one.) No one ever "formed" me, spiritually. I was like Topsy, I just growed. And I have felt the want of that formation my whole Christian life. It handicaps me yet.
Once upon a time, Methodism was all about discipleship. It was especially fostered in the class meeting, in which people met weekly to give account of how their souls were prospering (or weren't). The class leader and other members of the class were there to help you learn how to live this life in Christ to which you were called.
We are called to live orderly lives in an ordered community. We are called to become producers of ministry, and not just consumers of it. And we learn this from each other, or we don't learn it. The power we are called to experience is not just the power of an explosion that makes us go, Ooh! Ah!
It is the power of a controlled
explosion that drives pistons and makes an engine go. We change the world because we are changed, and because we are harnessed together into a mighty engine that performs the work of God in the world.Discerning the Body
St. Paul says that those who partake of the holy supper without discerning the body eat and drink their own condemnation. "This is why so many of you are sick" he says. But he's not talking about the doctrine of the Real Presence of Christ in the eucharist. He's talking about how we fail in our relationships with each other. We
are the body of Christ. When we don't act like it, we become an unhealthy Church. So, a healthy church tends its relationships in a healthy manner.
A healthy church includes people who are often ignored. Children are included at every level, not just given their special programs. The elderly, including those who cannot come out for services and programs, are still included. People build real relationships with each other. When you bring somebody to church -- and especially if that person should come to faith because of your influence -- then you can't just dump that person in the hallway and assume they can find their own set of relationships. They came because of you. Nor can you assume that keeping up with all the people who can't participate is the pastor's job. Loving other people means making time in your life for them.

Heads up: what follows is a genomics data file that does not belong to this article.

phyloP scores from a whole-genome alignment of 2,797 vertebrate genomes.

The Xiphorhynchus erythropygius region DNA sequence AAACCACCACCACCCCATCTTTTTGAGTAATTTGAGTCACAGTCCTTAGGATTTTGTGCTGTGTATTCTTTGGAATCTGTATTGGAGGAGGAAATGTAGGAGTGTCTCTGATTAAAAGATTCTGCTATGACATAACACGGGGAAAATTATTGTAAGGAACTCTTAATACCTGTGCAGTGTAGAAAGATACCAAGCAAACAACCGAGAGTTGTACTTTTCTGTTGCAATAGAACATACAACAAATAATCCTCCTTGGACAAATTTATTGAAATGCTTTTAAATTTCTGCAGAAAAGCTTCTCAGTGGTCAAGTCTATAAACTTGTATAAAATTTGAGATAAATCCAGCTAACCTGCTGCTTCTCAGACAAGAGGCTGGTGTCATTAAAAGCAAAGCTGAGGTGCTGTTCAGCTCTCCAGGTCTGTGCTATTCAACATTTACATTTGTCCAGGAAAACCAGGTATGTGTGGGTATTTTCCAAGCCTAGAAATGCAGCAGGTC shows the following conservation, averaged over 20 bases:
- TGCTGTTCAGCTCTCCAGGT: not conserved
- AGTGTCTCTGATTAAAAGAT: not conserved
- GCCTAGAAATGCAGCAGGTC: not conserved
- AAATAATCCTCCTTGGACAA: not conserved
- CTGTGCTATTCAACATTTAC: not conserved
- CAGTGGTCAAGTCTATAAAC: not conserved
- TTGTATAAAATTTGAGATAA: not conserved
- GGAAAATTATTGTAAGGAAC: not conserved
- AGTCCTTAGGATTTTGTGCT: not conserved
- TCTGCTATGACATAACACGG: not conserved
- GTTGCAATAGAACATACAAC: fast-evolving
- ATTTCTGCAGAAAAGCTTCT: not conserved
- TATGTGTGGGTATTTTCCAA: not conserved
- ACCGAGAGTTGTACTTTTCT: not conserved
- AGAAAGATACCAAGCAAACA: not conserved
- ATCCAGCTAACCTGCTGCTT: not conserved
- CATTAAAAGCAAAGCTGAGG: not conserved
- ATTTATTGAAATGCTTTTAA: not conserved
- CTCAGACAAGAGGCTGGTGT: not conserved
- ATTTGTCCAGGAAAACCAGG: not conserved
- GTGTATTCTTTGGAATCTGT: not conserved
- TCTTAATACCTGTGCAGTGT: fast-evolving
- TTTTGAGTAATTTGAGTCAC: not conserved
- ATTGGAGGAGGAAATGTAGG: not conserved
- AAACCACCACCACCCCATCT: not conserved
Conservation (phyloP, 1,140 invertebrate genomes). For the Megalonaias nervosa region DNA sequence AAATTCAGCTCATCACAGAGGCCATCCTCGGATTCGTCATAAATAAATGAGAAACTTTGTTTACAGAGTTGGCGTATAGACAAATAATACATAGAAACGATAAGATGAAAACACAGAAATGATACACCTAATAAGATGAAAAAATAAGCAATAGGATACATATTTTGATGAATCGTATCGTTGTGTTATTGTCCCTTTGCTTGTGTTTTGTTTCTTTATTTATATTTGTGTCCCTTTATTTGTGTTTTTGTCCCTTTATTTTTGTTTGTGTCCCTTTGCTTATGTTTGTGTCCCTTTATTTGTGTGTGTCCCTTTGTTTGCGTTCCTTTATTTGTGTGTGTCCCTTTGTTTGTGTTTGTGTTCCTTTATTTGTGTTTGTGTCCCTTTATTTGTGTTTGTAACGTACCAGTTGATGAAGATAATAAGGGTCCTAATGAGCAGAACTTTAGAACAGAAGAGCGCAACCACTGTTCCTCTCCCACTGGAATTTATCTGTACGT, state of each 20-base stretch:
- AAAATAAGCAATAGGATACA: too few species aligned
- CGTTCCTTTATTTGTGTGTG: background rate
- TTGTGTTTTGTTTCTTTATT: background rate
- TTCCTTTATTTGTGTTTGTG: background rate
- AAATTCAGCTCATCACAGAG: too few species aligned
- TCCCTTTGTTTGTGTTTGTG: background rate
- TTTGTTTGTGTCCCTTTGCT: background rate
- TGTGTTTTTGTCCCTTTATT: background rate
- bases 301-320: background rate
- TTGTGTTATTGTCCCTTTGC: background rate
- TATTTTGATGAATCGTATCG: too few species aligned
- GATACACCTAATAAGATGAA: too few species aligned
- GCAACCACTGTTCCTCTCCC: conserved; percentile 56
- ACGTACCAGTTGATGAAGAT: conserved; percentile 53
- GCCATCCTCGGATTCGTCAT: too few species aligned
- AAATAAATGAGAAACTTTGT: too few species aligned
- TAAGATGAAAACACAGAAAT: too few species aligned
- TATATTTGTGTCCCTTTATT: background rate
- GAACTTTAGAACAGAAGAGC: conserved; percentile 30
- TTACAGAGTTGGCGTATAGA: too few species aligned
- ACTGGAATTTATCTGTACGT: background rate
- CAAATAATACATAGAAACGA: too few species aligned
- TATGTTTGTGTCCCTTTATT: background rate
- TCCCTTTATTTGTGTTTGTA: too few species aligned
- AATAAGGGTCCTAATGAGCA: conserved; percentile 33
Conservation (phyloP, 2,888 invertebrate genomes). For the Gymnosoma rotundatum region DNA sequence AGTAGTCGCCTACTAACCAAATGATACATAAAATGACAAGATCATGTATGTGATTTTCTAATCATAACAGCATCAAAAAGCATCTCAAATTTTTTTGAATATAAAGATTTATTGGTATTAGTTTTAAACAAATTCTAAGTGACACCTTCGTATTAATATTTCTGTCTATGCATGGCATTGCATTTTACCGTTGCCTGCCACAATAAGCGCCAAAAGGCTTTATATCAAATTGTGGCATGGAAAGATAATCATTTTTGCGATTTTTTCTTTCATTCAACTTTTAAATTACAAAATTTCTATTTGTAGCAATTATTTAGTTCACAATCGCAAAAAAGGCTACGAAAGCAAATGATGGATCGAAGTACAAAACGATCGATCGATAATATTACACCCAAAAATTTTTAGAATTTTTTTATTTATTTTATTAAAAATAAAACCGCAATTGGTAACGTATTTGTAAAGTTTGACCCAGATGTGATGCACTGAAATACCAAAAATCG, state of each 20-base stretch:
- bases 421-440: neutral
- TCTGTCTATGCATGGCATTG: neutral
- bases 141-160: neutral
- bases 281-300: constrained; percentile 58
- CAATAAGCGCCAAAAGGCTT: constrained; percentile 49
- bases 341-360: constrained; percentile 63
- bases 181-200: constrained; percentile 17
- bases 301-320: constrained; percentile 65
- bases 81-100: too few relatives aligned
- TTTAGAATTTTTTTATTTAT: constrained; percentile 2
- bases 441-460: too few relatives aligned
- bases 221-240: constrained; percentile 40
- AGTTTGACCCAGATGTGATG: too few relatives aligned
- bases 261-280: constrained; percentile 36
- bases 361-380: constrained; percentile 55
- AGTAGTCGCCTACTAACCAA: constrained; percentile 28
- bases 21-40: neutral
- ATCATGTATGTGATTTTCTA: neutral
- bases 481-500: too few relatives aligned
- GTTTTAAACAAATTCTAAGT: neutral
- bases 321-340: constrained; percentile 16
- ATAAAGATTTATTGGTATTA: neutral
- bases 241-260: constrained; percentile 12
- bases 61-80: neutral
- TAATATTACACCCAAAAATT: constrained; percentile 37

One reason why so many churches don't grow is because so many people in those churches have their dance cards full, so inviting others to the party and then not dancing with them means they don't come back. "Catch as catch can," said Dinadan to Taliessin, "the higher caught in the lower, the lower in the higher, any buyer of souls is bought himself by his purchase."
Healthy relationships means also calling out people who are engaging in unhealthy behaviors. It's amazing how quickly just a few gripers and gossips can set an entire congregation by the ears. One colleague refers to these people as "E.G.R." (Extra Grace Required). I prefer another colleague's saying: There may be only one turd on the meatball sandwich, but it becomes increasingly difficult to eat around it.
The crazymakers and turf warriors don't just drive pastors crazy, they drive everyone else crazy, too -- and they poison the well for newcomers.
And who should discipline them? The uncomfortable truth is that until someone whose opinion they value -- another member, a friend -- tells them they're over the line, they'll keep doing what they do. Most people avoid having to do that, hoping that it will blow over or go away, but it doesn't. Until bullies and killjoys are told, firmly but lovingly, where the boundaries of acceptable behavior are, they will trample wherever they want.
Finally, healthy relationships include those with people unlike ourselves. How many poor people do you know? Homeless people? People in prison? We need to be doing ministry with all the different kinds of people in our communities. And that's more than just a programmatic thing. We need to be the same with outsiders as we are with insiders, or how will they ever see Christ in us? A healthy church remembers the poor.
Well, such are my descriptors of a healthy church.